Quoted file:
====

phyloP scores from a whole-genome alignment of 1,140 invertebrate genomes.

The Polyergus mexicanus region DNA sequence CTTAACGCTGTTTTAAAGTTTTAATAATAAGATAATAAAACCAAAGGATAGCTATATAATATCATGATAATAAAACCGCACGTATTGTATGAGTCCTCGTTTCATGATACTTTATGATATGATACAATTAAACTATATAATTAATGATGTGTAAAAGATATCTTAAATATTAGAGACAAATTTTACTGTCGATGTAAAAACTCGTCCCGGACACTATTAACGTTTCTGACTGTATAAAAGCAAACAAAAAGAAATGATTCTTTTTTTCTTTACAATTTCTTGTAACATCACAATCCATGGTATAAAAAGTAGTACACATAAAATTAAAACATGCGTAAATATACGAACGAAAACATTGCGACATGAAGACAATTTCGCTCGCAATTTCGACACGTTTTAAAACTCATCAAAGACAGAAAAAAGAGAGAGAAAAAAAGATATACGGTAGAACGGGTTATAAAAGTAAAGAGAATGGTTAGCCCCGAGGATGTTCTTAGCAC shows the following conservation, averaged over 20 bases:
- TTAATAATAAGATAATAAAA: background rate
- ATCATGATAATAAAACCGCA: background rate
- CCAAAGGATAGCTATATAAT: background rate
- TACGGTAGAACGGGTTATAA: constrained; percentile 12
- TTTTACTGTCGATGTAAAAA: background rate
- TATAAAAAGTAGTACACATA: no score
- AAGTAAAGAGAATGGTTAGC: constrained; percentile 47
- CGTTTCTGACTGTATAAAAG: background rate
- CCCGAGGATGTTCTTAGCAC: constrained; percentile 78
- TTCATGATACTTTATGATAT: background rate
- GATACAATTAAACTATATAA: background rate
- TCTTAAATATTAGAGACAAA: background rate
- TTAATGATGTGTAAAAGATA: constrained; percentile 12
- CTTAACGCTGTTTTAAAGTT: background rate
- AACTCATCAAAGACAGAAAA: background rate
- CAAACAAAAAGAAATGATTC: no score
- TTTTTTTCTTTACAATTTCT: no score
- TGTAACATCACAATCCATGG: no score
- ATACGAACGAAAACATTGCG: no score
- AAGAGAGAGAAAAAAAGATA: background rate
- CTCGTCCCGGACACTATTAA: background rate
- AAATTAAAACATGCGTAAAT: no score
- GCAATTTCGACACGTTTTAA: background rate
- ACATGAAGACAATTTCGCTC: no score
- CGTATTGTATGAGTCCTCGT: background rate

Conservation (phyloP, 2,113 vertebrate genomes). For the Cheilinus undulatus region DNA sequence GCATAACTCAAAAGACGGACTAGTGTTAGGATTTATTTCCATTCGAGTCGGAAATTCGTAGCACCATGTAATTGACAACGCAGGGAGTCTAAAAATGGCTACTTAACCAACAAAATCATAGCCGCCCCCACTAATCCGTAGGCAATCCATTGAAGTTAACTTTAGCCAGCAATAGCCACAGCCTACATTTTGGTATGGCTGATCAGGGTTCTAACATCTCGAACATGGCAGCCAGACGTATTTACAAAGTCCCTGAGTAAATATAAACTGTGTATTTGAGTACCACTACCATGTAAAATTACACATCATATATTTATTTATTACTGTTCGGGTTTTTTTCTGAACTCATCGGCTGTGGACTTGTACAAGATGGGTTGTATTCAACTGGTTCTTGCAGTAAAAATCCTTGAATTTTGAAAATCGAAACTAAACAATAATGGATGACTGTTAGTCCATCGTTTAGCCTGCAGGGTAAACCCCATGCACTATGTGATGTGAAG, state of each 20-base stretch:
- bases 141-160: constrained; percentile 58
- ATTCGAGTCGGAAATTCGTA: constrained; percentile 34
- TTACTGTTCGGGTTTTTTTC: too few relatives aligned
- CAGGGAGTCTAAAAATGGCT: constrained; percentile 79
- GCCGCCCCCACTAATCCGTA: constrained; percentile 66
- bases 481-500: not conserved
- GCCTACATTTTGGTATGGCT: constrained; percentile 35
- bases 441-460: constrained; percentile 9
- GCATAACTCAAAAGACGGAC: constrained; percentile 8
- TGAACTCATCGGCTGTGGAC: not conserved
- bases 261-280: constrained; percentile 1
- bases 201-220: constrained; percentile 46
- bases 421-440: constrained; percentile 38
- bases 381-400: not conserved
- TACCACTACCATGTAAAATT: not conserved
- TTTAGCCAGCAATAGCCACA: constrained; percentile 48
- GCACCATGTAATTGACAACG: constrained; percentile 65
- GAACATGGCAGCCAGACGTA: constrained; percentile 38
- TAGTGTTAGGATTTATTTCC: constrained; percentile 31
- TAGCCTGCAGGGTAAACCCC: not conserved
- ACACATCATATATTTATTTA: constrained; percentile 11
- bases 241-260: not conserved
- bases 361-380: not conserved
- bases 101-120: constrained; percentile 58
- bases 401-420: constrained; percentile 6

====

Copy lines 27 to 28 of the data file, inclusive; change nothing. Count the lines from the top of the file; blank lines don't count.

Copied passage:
- CGTATTGTATGAGTCCTCGT: background rate

Conservation (phyloP, 2,113 vertebrate genomes). For the Cheilinus undulatus region DNA sequence GCATAACTCAAAAGACGGACTAGTGTTAGGATTTATTTCCATTCGAGTCGGAAATTCGTAGCACCATGTAATTGACAACGCAGGGAGTCTAAAAATGGCTACTTAACCAACAAAATCATAGCCGCCCCCACTAATCCGTAGGCAATCCATTGAAGTTAACTTTAGCCAGCAATAGCCACAGCCTACATTTTGGTATGGCTGATCAGGGTTCTAACATCTCGAACATGGCAGCCAGACGTATTTACAAAGTCCCTGAGTAAATATAAACTGTGTATTTGAGTACCACTACCATGTAAAATTACACATCATATATTTATTTATTACTGTTCGGGTTTTTTTCTGAACTCATCGGCTGTGGACTTGTACAAGATGGGTTGTATTCAACTGGTTCTTGCAGTAAAAATCCTTGAATTTTGAAAATCGAAACTAAACAATAATGGATGACTGTTAGTCCATCGTTTAGCCTGCAGGGTAAACCCCATGCACTATGTGATGTGAAG, state of each 20-base stretch: